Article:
Finding the Right Footing: Dance Music and Signification in Baroque Opera Seria

Greg Decker, Bowling Green University

A fundamental issue in undertaking what is commonly described as "opera analysis" of Baroque opera seria is that this genre of works does not rely on dynamic and fluid musical elements to drive the drama forward. Instead, musical topics -- and dance music in particular -- play an important role in the composition of many arias in opera seria, and the information these topics provide can contribute to semantic interpretation. While a considerable amount of literature has been devoted to the use of dance and other musical topoi in the late eighteenth century, a lacuna still remains to be filled with respect to their use in Baroque music.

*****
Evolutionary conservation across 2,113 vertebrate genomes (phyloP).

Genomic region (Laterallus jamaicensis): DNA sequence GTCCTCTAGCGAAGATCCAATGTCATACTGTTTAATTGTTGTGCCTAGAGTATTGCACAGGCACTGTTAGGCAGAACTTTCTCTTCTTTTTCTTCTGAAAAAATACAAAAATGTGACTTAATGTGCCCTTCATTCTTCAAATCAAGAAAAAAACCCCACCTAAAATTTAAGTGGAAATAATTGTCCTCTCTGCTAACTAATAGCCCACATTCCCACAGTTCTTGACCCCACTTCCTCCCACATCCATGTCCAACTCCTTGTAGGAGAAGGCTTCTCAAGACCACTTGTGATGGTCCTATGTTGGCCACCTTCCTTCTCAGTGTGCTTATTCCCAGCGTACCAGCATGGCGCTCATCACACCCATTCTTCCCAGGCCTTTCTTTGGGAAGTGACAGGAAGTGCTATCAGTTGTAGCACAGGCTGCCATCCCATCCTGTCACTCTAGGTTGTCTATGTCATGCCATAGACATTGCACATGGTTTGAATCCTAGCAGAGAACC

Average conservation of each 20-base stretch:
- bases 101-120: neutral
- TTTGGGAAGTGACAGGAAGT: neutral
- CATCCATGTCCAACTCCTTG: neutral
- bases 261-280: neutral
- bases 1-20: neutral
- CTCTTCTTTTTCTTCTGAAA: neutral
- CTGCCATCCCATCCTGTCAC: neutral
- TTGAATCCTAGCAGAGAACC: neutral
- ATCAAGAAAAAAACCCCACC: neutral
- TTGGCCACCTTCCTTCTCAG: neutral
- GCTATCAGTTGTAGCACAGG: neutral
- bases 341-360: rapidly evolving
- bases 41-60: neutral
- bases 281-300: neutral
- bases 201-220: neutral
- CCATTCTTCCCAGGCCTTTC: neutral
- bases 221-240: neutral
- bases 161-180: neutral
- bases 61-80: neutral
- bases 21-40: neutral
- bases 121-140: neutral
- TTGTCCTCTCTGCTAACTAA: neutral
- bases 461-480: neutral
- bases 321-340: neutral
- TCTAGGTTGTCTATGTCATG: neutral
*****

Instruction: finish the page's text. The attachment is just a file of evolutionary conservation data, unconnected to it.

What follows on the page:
In this paper, I examine the types of information that dance topics provide in the Baroque, with special attention to arias in G.F. Handel's Italian-language operas. I first turn to the "denotative" reading of expressive information (Shaftel, 2009); that is, the actual, concrete experiences audience members may have had with the types of dances Handel employed. Establishing the types of relationships to and attitudes towards dance music that the audience members at the time provides interpretive information and lends credibility to the notion that these dances could indeed carry topical significance in the early eighteenth century. Second, I unpack possible "connotative" associations -- assumptions and literarily constructed notions -- of stylistic level and affect for a sample of dance topics (Monelle, 2006). Finally, I apply the resulting information to several arias; I subsequently form interpretations of the characters and dramatic situations based on their accompanying dance topics. Arias will be drawn from Handel's operas Radamisto (1720), Tamerlano (1724), Orlando (1733), and Serse (1738).